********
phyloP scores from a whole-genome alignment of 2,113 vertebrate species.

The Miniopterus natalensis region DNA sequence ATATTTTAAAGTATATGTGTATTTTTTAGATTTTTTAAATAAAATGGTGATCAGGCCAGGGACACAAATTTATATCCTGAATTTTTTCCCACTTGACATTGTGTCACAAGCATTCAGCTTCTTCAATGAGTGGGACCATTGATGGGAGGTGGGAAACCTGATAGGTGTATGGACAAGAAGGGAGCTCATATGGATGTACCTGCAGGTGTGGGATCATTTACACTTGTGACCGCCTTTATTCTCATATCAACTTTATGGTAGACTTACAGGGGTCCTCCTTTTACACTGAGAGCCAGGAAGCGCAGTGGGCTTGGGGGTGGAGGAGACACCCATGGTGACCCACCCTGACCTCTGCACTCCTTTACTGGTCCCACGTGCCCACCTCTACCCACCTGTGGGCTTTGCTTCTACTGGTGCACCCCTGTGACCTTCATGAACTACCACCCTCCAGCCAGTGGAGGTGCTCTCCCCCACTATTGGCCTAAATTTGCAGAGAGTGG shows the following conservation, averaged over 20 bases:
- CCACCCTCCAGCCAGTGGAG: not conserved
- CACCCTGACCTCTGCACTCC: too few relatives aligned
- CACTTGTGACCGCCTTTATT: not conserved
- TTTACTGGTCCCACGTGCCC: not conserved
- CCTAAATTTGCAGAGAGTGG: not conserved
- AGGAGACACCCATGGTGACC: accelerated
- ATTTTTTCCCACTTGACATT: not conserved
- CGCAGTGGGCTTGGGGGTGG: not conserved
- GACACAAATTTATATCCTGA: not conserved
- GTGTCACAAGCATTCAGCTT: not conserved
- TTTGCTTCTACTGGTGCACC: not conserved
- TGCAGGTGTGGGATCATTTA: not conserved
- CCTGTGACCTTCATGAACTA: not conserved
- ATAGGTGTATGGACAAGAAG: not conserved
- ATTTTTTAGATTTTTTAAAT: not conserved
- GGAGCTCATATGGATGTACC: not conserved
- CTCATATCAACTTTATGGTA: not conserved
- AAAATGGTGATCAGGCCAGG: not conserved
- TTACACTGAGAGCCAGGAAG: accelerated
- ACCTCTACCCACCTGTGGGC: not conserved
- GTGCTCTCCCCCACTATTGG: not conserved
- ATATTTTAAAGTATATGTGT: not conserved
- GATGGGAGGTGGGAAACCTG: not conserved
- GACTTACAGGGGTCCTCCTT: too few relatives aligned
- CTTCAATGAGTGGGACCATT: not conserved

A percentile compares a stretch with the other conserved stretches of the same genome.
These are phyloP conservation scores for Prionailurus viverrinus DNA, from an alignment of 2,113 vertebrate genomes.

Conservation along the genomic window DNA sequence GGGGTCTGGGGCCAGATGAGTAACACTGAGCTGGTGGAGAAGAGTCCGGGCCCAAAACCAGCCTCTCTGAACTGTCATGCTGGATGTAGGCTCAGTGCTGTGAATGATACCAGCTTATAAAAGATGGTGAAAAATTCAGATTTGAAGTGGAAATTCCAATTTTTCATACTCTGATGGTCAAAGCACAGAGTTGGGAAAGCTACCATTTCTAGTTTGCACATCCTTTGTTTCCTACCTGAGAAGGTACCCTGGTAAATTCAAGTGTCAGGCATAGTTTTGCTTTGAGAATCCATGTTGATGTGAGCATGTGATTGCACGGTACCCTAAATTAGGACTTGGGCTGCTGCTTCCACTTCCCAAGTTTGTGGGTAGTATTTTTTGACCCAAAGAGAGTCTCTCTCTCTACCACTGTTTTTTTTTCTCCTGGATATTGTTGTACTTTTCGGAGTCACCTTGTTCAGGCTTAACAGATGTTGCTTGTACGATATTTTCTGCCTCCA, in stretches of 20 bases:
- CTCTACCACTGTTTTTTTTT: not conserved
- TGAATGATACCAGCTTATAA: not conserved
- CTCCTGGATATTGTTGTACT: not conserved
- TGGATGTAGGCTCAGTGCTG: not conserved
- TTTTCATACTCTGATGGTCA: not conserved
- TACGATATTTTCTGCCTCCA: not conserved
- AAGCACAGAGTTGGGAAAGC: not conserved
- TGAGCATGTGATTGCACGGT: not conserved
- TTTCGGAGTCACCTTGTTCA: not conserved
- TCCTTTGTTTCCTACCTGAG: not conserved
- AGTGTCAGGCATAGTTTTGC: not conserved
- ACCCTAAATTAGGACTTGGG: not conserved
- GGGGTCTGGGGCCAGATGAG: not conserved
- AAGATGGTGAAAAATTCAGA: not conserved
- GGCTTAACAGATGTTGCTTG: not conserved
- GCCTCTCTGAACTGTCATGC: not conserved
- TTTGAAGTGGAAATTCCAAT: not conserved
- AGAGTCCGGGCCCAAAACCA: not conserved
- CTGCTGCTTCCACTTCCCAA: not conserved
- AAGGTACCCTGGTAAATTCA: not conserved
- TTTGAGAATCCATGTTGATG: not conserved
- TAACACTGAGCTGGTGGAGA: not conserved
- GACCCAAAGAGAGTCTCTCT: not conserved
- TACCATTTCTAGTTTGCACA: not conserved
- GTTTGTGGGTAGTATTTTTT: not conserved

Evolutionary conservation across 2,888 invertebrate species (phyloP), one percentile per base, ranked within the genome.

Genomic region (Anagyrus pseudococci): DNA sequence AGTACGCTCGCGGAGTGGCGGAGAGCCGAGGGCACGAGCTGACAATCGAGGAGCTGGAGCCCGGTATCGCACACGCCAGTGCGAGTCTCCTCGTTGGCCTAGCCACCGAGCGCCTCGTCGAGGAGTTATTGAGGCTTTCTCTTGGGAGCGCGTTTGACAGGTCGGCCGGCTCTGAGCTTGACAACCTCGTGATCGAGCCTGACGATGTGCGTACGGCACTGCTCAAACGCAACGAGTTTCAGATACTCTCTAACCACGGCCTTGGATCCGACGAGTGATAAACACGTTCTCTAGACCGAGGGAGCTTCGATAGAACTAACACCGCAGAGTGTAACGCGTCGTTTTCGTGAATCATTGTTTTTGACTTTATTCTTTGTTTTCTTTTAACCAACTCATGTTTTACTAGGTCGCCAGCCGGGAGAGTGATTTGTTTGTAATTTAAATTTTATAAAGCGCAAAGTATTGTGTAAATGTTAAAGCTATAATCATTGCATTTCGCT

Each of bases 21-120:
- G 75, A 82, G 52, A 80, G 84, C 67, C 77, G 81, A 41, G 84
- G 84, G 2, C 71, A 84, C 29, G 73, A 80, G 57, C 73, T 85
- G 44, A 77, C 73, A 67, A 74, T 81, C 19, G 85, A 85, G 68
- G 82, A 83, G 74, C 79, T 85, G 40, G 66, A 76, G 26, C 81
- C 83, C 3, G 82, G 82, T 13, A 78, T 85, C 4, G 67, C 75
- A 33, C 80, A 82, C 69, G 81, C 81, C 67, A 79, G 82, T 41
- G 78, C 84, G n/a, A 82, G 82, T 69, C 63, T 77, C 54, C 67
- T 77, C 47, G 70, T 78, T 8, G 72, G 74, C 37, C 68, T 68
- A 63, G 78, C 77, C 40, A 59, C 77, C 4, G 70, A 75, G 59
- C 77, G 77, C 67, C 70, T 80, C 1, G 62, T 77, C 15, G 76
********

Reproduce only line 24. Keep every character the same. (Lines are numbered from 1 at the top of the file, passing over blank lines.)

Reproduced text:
- ATATTTTAAAGTATATGTGT: not conserved